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The Whole Child
Setting Limits:
Helping Children Learn Self-Regulation
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By setting limits for children, you help them learn self-regulation, that is, how to set limits for themselves. The process of learning self-regulation and self-control begins in infancy, as babies begin to develop a sense of self. You can help by noticing your baby's cues and signals, providing responsive care, and making sure she has secure attachments to the other adults who care for her. From the start, set clear limits and provide simple explanations ("No biting. That hurts mommy.") As your baby grows, try to be consistent as you express expectations and set rules or consequences. The goal is to guide children and set limits so that they feel supported and valued, not judged and rejected.

Learning to Deal with Frustration
The process of learning self-control is linked very closely with how a child feels about herself and the frustrations that are part of day-to-day life. Children need help and practice building their frustration tolerance. One of the best ways to make this happen is to provide opportunities for children to make their own choices and decisions. Helping them stick to decisions can be difficult, but it is important for children to experience the consequences of their choices (at least some of the time.) Similarly, when you give young child a choice, honor their decision. Of course, not everything can be a choice and not everything is negotiable. Children should not be allowed to hurt themselves or other people (verbally or physically) or to destroy property. They cannot dominate every family interaction. Sometimes adults have to say "no."

Aggressive Behavior
Physical aggression (biting, pushing, hitting, throwing) is very common in the early years. Very often, episodes of aggression can be prevented before they begin. Anticipation is always helpful and relieves stress for adults and young children alike. When possible, alert children before transitions, such as the end of playtime, leaving an outing, or the arrival or departure of guests. Rewarding desired behavior will help children learn what is expected of them. When trouble repeats itself, analyze the situation and make changes that get to the root of the problem: next time, go to the library after lunch, or let the twins each pick a friend to invite over to play. Have as few rules as possible, but make the ones you do have stick. Be persistent because it often takes repeated experience for learning to take place.

Taking Action
When young children play together, moods can shift quickly, and tension can quickly build or resolve. Over time, parents want to teach children how to solve their own problems. But when is it best to get involved, and when should children be allowed to handle the situation themselves? Ask yourself: If this continues, what is the likelihood that someone will get hurt or something will be damaged? If trouble is really brewing, be decisive. Take action before your child does.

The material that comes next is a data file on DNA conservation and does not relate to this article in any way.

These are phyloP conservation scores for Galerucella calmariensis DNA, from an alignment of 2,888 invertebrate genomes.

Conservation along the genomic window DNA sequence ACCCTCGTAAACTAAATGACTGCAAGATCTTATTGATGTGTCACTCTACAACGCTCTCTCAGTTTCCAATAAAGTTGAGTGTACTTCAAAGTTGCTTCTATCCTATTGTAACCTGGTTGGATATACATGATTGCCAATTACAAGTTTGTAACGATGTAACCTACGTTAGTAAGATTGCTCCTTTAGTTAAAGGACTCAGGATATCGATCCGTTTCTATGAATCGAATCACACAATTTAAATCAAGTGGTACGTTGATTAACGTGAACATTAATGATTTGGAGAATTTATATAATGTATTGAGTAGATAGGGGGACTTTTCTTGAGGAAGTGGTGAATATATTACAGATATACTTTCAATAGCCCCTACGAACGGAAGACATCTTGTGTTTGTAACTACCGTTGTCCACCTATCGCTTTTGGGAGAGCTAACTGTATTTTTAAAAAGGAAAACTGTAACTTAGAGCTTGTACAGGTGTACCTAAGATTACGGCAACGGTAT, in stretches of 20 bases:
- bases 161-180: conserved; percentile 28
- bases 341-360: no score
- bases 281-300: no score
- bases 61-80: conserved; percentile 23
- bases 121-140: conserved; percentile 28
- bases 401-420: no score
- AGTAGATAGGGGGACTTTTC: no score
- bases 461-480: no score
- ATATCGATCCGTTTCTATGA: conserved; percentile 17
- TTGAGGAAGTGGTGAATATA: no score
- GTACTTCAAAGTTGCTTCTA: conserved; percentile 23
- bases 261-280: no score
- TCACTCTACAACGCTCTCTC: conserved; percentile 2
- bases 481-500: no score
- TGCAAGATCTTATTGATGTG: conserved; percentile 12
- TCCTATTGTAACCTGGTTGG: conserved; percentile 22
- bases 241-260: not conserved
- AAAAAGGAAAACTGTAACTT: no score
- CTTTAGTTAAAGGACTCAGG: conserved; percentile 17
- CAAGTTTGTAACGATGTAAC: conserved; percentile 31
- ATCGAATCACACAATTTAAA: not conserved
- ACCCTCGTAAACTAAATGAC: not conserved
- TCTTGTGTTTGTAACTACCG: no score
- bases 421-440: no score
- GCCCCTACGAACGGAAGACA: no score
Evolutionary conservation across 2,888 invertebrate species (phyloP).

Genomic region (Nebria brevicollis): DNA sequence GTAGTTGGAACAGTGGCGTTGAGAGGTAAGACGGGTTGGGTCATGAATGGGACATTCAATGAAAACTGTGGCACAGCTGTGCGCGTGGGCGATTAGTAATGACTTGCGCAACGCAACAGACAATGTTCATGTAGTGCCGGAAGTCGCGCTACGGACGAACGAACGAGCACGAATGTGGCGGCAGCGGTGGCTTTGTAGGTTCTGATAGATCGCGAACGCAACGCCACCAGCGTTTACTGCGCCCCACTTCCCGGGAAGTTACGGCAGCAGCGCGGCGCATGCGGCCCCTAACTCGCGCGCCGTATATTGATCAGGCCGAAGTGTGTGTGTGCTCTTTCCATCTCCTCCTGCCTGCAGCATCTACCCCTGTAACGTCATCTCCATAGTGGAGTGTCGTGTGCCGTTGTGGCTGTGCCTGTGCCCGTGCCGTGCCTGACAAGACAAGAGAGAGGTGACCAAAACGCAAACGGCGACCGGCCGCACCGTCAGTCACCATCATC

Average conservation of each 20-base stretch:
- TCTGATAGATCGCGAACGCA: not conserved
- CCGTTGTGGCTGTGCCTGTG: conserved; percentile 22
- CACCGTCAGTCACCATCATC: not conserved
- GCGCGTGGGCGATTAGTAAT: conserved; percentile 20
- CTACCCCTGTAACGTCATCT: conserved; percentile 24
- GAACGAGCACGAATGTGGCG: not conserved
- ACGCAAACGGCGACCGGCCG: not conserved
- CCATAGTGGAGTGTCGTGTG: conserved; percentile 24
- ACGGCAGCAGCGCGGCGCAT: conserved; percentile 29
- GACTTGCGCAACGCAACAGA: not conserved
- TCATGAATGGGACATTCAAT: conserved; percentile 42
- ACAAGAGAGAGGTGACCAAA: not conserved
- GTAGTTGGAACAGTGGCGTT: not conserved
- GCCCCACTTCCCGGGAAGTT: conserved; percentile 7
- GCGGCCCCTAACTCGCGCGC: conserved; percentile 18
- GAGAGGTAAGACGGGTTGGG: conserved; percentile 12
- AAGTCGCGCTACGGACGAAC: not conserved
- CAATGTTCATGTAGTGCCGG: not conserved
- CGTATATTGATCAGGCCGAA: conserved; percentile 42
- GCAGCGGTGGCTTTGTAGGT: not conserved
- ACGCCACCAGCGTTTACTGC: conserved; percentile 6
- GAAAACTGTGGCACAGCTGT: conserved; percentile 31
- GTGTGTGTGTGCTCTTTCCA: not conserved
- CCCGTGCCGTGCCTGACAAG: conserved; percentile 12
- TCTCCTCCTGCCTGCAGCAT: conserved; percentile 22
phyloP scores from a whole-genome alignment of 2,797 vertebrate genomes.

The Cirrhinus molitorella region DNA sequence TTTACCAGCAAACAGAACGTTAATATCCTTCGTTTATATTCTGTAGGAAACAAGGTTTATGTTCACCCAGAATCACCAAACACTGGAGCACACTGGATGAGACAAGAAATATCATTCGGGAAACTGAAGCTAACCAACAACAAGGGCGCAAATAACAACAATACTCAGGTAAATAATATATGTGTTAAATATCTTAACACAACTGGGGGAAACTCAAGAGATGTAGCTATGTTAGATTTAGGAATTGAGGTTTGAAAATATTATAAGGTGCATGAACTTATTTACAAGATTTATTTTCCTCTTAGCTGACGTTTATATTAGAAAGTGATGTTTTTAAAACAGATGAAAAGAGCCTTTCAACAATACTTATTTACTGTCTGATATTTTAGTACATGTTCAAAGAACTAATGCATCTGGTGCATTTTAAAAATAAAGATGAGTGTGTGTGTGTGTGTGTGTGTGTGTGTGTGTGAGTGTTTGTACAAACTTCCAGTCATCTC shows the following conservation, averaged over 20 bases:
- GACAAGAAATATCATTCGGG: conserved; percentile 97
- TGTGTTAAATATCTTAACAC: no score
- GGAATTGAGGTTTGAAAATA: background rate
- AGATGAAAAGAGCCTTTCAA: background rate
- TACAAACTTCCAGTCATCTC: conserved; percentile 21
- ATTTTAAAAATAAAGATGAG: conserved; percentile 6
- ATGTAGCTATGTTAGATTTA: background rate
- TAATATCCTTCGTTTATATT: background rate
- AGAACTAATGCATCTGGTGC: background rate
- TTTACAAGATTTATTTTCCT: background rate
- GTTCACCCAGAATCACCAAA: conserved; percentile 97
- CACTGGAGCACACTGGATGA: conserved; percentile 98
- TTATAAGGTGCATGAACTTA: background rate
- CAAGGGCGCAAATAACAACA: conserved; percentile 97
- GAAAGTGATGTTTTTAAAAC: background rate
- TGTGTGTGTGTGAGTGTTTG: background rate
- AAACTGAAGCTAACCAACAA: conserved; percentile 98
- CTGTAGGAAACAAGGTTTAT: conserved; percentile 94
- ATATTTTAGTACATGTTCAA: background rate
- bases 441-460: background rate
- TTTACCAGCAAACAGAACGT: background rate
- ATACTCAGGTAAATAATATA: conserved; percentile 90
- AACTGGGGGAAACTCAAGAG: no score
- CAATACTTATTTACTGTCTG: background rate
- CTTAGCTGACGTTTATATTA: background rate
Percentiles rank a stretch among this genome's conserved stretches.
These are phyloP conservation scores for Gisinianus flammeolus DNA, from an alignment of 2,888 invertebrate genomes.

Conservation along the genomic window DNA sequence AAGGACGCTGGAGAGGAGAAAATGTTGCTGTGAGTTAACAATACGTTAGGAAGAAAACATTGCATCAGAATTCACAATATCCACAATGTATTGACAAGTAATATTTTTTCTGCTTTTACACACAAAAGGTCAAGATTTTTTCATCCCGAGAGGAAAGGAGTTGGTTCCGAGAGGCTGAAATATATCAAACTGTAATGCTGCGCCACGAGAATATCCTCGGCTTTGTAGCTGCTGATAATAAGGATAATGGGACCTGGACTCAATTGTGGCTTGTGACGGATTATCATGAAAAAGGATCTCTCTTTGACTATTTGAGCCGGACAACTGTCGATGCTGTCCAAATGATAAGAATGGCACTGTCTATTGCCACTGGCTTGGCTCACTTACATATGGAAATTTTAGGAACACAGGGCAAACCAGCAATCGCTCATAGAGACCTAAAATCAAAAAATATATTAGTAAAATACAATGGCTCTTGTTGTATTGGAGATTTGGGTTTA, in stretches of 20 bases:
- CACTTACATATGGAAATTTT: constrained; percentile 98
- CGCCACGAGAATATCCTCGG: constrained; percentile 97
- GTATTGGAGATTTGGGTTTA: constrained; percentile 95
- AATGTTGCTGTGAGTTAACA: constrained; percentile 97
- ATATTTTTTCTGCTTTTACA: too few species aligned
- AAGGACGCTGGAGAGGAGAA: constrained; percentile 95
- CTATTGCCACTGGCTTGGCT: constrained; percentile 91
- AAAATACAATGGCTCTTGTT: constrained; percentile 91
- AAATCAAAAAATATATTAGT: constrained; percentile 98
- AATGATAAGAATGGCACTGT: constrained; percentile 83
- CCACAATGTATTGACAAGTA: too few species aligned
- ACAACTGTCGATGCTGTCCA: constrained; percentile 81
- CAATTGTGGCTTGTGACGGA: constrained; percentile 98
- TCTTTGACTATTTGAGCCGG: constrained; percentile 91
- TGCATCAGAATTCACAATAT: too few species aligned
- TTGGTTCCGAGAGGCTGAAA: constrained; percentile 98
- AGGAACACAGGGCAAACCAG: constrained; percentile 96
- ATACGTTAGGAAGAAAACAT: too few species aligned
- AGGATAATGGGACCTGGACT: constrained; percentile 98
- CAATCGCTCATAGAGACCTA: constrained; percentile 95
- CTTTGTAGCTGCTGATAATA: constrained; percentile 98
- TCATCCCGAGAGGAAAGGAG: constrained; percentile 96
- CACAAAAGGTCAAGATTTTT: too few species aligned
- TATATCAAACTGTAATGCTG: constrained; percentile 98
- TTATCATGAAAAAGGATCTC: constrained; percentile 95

Unfortunately, children don't always stop hitting, grabbing or throwing simply because we ask them to. In these cases, these steps may help:

  • Tell your child specifically what you expect her to do, and help move her in that direction.
  • If necessary, remove the child from the immediate situation, but keep her with you.
  • Discuss feelings and rules after she is calmer.
  • Involve the child in deciding when it is time to return to the previous activity.
  • Help her return and be more successful.
  • If she repeats the behavior, remove her from the situation again.

Time Outs
When a child seems to be having difficulty calming down or regulating her feelings, brief " time outs" may be useful. However, it is easy for a child to feel emotionally abandoned if she is sent to a separate room by herself. A few minutes in a "time-out chair" or "quiet corner " in the same room as the parent, teacher or caregiver can be comforting. It allows children time to regain control without feeling unduly anxious or rejected.

Letting Off Steam
Children often seem to have boundless energy. You can help your children let off steam by providing time and space for large-motor activities such as running and jumping. A special time for noisy activities can also provide an excellent outlet for expressing aggression. Other ways to relieve tension and diffuse aggression include working with clay, hammering at a workbench, or engaging in other physically active play. Keep in mind that children are less likely to be aggressive when they are engaged in games or projects they enjoy. It is always helpful to keep the day as interesting as possible by providing a variety of experiences and activities for your children.

Recognizing Your Flashpoints
It is particularly important for adults to recognize and deal with their own anger in difficult moments with young children. It is not necessary to pretend to be okay when you're really angry. Talk about your feelings with children as you feel your anger mounting. If you feel that you might be too angry to make a good decision, wait for a few minutes and think it over before you respond. If another parent or caring adult is present, you might want to ask him or her to step in for a time so you can take a break.


Find more tips on dealing with challenging behavior in children.

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The Whole Child     ABCs of Child Development     For Parents     For Early Care Providers